Developments in Syria's Kurdistan were a major factor behind the peace process between Turkey and the PKK. Turkey was alarmed by the Kurdish gains in Syria and the PKK was emboldened by them. As the crisis in Syria was deepening, the violence in Turkey hit a level that was not recorded in a decade. The peace process was developing despite sporadic exchanges of accusations. The IS attack on Kobane put the process in jeopardy. Turkey was warned of grave consequences if Kobane was to fall to the IS due to the widespread belief that Turkey was accomplice. The PKK threatened that the process would end. The Kurds held large protest. It seems as if the Kurdish politics in Turkey and Syria are two parts of the same body – cutting one bleeds the other. The fate of Kobane in Syria was linked to that of the peace process in Turkey.

While Turkey's own Kurdish problem was a major factor behind its permission of Peshmarga passage to Kobane, the relations with Kurdistan Region also contributed to Turkey's decision. For several years, Turkey and Kurdistan Region have improved relations. They have already cooperated on a gamut of issues. When the IS attacked Kurdish regions in Iraq, Turkey was expected not to stay as a passive bystander to the imminent fall of Erbil to the IS. Turkey's attitude did not mean an end of the relations. However, it did disappoint the Kurds. On the other hand, Kurdistan Region found itself in a delicate situation due to developments in Kobane. There is a moral dimension and geopolitical interests at stake. Kurdistan has a moral duty to defend Kurdish interests elsewhere. Also, maintaining the relations with Turkish government and the Kurds in Turkey and Syria is strategic for Kurdistan Region. The fact that the Kurds are ready to be part of an international anti-terror coalition and the Peshmarga is allowed the passage and deployment in the territories of other states is extremely important. The decision to deploy the Peshmarga came in this context. And Turkey took the lesson: It cannot keep paying a deaf ear to Iraq's Kurdish frustration and will have zero-friends instead of zero-problems.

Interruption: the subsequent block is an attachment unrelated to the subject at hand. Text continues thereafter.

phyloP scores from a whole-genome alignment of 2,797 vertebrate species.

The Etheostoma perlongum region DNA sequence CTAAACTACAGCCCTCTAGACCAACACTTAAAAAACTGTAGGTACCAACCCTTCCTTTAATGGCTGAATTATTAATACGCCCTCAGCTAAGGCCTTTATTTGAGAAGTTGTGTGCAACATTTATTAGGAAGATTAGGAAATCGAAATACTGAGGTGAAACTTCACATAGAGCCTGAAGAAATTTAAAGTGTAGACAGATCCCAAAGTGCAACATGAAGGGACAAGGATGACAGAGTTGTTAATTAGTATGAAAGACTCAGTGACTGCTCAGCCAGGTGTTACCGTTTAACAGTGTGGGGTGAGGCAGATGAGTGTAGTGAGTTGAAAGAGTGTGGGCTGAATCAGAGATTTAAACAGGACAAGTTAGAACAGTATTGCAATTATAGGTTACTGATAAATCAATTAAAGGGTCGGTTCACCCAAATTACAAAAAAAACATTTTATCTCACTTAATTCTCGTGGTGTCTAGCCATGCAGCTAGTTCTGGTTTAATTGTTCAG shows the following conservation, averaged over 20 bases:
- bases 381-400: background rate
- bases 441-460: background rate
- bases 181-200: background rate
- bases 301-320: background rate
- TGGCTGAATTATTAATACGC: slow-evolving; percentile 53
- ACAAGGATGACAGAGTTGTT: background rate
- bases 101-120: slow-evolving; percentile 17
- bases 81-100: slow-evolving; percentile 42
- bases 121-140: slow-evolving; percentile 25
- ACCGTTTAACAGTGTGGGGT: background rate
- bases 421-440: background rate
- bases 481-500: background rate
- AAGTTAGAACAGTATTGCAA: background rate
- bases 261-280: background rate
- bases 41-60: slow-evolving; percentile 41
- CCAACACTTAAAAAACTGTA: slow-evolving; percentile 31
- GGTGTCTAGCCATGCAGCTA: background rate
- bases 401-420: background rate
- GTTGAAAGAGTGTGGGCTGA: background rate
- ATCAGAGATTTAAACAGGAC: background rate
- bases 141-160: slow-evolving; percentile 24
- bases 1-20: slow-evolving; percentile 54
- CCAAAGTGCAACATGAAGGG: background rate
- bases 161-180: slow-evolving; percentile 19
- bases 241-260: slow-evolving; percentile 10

Kobane was another case to test the relations between the United States and Turkey. While the United States demands Turkey to play an active role in the anti-IS coalition, Turkey sets conditions in return of more actions. The crux of the matter is that the United States and Turkey disagree on priorities in Syria. The United States determines the IS as the main threat and the one that should be dealt with first. Turkey identifies IS as a consequence of Syrian regime policy and that Al-Assad should be dealt with first. The United States needs ground forces to weaken and destroy IS – a role that can be played by the Syrian Kurds. Turkey sees the fractured Free Syrian Army as an alternative to Kurdish fighters. The United States helped the Syrian Kurds militarily. Turkey was against such a step. The tension was increasing to the point that the United States would move on despite Turkey's refusal. Turkey's grudging allowance of Peshmarga passage to Kobane was a step to maintain its relations with the United States. It needs the United States in order to have a voice regarding discussions on the future of Syria.

Turkey is deeply concerned about the consequences of the Kurdish-IS fight. The IS's attacks have caused security concerns, economic damages, and psychological effects in Kurdish regions. However, they also contributed to improve Kurds image internationally. Fighting on behalf of the world, the Kurds are facing a state that is threatening to the whole humanity. They are receiving more attention from powerful powers. The Peshmarga is made more professional and recognized internally and internationally as an effective force. The PKK and the PYD are also obtaining a better status. The peace process is developing in Turkey and there were calls for the removal of the PKK from the terror list. The PYD is receiving more legitimacy. Throwing a heavy blow to Turkish government, the United States, differentiating with Turkey, declared that it does not equalize the PYD to the PKK.

 

* Idrees Mohammed teaches International Relations in University of Duhok’s department of Political Science. He tweets @IdreesMohammd

Photos: UMIT BEKTAS/REUTERS

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DISCLAIMER: The views expressed in this article are the author’s own and do not necessarily reflect EPOS WorldView’s editorial policy

Last modified on Thursday, 13 November 2014 12:30